Reinventing Oriental Carpets: Golran at Milan’s Design Week

Golran reinterprets oriental carpets with a perfect mix between expert technique skills and sensitivity. It has taken a new contemporary turn with this new Kilim collection designed by BertJan Pot under the direction of Francesca Avossa Studio.

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The new generation at Golran is driven by a contemporary approach that began several years ago. This approach aims to promote research, while also conveying a new company spirit.

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A collaboration with the Francesca Avossa Studio two years ago allowed for a redesign of the brand. This led to the development of a new identity that would unite the various activities of the brand, and create a cohesive message in both publicity and collections.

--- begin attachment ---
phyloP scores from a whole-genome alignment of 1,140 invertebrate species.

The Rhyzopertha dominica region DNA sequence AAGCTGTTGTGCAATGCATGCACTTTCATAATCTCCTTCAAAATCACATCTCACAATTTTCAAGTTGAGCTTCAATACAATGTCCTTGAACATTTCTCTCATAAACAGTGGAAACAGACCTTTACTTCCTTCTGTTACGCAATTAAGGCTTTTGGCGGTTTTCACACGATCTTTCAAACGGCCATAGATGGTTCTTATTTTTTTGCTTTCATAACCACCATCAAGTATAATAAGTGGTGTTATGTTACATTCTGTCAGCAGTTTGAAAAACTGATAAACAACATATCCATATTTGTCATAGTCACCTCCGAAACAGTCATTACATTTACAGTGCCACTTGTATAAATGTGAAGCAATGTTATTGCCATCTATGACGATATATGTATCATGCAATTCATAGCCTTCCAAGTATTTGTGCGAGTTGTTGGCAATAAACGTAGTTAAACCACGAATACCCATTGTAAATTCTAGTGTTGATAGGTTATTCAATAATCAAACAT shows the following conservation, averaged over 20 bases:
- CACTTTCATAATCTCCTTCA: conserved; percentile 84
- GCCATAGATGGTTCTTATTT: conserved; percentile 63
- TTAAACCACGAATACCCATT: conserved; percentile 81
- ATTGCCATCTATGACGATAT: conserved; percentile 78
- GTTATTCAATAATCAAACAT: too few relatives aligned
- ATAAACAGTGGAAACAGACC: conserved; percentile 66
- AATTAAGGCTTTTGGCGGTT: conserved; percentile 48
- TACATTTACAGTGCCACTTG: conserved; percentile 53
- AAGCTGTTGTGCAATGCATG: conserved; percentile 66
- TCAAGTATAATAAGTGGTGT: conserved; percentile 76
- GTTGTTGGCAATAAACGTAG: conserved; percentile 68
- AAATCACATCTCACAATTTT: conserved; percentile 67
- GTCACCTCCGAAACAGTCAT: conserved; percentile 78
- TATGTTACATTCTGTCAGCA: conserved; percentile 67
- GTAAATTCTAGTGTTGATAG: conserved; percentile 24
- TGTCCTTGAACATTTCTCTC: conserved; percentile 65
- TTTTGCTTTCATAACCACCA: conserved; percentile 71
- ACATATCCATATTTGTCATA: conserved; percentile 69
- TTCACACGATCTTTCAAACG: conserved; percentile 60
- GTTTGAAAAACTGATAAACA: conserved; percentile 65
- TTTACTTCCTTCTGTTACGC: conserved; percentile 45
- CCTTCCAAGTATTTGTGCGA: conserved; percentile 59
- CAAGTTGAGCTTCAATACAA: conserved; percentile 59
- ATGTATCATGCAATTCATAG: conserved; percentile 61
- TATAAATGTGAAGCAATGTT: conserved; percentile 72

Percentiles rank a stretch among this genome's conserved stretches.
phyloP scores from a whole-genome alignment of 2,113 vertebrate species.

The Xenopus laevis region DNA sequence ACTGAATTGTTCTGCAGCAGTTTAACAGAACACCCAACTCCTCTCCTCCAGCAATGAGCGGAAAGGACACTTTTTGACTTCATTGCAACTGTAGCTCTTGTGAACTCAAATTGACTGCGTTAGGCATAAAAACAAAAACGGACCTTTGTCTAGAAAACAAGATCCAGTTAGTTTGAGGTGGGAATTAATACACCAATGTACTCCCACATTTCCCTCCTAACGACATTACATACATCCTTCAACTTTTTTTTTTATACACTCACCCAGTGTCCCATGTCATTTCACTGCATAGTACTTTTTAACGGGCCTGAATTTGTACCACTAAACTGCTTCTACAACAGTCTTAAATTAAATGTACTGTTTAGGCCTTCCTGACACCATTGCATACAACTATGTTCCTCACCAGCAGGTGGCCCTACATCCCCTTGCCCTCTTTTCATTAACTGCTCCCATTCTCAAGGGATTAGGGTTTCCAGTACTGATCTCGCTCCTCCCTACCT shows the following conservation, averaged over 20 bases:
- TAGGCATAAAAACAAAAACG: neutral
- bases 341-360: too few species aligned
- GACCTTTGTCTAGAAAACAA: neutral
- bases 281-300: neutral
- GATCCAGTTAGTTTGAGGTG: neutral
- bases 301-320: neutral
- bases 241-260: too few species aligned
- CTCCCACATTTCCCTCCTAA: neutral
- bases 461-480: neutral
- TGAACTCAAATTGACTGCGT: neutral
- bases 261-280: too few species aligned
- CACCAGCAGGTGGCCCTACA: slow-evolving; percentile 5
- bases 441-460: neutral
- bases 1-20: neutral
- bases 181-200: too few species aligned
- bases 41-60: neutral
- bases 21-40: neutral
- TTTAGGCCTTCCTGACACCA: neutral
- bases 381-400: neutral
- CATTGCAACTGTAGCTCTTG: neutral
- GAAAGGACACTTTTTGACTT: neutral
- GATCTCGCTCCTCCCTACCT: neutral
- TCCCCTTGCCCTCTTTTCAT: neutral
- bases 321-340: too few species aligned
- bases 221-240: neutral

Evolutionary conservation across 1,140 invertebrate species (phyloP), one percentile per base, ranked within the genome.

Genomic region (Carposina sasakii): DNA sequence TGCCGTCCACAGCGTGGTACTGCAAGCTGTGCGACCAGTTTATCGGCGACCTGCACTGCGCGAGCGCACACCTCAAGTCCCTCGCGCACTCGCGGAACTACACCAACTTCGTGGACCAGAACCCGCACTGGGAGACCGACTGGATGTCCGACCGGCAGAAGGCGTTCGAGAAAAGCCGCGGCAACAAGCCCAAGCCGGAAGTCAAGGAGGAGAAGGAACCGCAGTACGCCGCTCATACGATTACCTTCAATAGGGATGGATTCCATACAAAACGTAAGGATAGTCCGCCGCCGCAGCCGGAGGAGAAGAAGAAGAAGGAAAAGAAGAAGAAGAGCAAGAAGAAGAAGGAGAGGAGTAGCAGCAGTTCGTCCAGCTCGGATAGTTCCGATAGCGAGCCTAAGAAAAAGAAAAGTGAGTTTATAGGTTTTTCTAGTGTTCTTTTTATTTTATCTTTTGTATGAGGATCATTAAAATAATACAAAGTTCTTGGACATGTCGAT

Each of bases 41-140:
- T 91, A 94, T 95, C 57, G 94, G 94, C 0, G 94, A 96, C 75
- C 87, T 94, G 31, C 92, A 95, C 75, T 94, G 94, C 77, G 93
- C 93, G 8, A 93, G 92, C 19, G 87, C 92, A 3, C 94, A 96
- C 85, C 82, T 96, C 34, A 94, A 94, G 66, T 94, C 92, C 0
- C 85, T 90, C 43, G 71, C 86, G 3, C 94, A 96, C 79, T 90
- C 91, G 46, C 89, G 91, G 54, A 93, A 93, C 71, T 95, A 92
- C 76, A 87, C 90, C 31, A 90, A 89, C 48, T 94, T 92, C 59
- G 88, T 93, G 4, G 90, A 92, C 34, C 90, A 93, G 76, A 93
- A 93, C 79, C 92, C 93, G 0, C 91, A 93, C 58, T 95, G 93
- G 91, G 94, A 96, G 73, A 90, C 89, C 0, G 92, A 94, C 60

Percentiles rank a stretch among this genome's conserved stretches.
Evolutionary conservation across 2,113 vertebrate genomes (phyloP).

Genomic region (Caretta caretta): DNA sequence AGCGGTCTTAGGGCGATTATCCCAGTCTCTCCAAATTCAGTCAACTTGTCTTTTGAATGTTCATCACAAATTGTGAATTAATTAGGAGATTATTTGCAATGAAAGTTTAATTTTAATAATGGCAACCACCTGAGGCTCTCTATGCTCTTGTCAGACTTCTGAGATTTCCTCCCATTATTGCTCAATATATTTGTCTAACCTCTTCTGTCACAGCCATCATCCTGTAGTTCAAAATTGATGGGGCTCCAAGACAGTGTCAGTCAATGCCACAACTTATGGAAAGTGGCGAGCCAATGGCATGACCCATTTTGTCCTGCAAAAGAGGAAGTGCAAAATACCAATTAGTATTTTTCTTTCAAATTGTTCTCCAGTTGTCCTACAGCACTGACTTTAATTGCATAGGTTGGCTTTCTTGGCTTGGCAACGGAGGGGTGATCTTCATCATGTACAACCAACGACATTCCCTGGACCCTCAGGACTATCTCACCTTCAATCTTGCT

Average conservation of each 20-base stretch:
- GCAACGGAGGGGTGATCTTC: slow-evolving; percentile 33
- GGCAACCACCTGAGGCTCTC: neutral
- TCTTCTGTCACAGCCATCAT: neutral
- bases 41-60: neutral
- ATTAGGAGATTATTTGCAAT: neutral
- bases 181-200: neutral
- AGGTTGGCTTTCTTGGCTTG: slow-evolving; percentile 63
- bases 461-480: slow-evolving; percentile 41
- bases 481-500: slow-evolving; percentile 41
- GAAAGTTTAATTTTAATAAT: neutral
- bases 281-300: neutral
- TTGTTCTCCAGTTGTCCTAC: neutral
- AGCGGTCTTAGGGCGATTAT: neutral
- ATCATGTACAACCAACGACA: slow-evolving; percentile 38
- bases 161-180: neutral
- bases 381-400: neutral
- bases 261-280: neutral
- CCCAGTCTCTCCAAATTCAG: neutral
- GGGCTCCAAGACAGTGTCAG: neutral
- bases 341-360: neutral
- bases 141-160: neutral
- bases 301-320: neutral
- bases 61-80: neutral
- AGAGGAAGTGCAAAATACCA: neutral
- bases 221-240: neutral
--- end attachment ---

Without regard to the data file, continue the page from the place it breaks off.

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After the revolutionary Carpet Reloaded collection, whose innovation has been the engine of the company’s repositioning, Golran decided to invest further in contemporary collections.

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The first two collections designed by Isabella Sodi – “Memories” and “Shadows” – preceded the collaboration with the studio of Francesca Avossa; a former consultant for several companies, including as artistic director of the brand’s collections at Ligne Roset.